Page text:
The Crofting Commission look forward to working with Scottish Government and other stakeholders to take forward crofting legislation reform. 

The practical approach outlined by the Cabinet Secretary will enable the necessary improvements of phase one to be made in this Parliamentary Session, with more complex issues being held over to a second phase, it says

In particular the Commission welcome the opportunity to work with the Scottish Government in developing a New Entrants Scheme for crofting and to discuss a future promotional role for the Commission itself.

Rod Mackenzie, Convener of the Crofting Commission, said: “We support the Scottish Government’s decision to take a collaborative approach to rectifying and improving crofting legislation during this Parliament.   The Commission will play a full part in this and will be particularly keen to consider with others what improvements can be made to the law on registration and on common grazings, among other key issues.”

The Cabinet Secretary for Rural Economy and Connectivity, Fergus Ewing, put forward his plans for proceeding with the reform of crofting law, at a specially convened meeting of the Cross Party Group on Crofting.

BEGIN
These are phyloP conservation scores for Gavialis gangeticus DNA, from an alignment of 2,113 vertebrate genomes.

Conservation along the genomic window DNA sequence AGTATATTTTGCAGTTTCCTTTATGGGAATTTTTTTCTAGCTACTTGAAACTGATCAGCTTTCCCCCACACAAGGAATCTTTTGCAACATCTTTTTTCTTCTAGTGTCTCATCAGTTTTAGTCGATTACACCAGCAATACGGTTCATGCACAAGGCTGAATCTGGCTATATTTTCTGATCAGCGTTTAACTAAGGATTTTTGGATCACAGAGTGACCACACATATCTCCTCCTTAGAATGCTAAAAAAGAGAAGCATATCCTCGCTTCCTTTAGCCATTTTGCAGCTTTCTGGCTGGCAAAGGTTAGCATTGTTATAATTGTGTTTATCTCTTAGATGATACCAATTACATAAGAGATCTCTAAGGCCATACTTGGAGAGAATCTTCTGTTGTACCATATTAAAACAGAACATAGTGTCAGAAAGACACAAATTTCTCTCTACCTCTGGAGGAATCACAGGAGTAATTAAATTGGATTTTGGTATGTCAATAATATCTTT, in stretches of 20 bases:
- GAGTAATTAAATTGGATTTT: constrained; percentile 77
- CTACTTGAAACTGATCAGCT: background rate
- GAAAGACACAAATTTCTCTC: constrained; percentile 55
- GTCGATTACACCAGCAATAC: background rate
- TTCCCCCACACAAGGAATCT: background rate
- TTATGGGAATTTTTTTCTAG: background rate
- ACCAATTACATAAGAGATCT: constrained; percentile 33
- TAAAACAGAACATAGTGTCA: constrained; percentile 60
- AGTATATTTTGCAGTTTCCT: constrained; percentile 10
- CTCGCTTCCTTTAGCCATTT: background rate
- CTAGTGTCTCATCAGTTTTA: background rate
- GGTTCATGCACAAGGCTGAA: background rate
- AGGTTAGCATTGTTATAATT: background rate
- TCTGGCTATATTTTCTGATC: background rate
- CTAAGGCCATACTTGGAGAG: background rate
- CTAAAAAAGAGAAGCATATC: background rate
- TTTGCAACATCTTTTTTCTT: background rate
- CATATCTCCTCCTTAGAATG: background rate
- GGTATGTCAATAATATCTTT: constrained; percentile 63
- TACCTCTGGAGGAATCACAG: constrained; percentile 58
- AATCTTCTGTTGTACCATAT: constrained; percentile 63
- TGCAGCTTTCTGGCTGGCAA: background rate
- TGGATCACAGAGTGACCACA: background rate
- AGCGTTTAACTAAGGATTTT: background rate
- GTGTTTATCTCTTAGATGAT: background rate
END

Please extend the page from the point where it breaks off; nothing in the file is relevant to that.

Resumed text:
He promised that there will be a bill in this parliamentary session which corrects the major anomalies in the current law and so enables it to work appropriately for crofters.  This is the essential course of action needed and will pave the way to a consolidation bill in the next session.  It is what the Scottish Crofting Federation and the Crofting Commission asked for in the consultation.

There will also be a fundamental review running in parallel which may enable more far‑reaching changes to crofting law, whilst maintaining crofters’ rights, in the future - should it be deemed necessary and beneficial to crofting.

Patrick Krause, Chief Executive of the SCF, said “This is a very pragmatic approach and good news for crofting.  Get the current legislation fixed with minimal disruption, consolidate the legislation into one act and then in future, should it be deemed necessary, make bolder changes.  We are confident that we can see real progress at last.”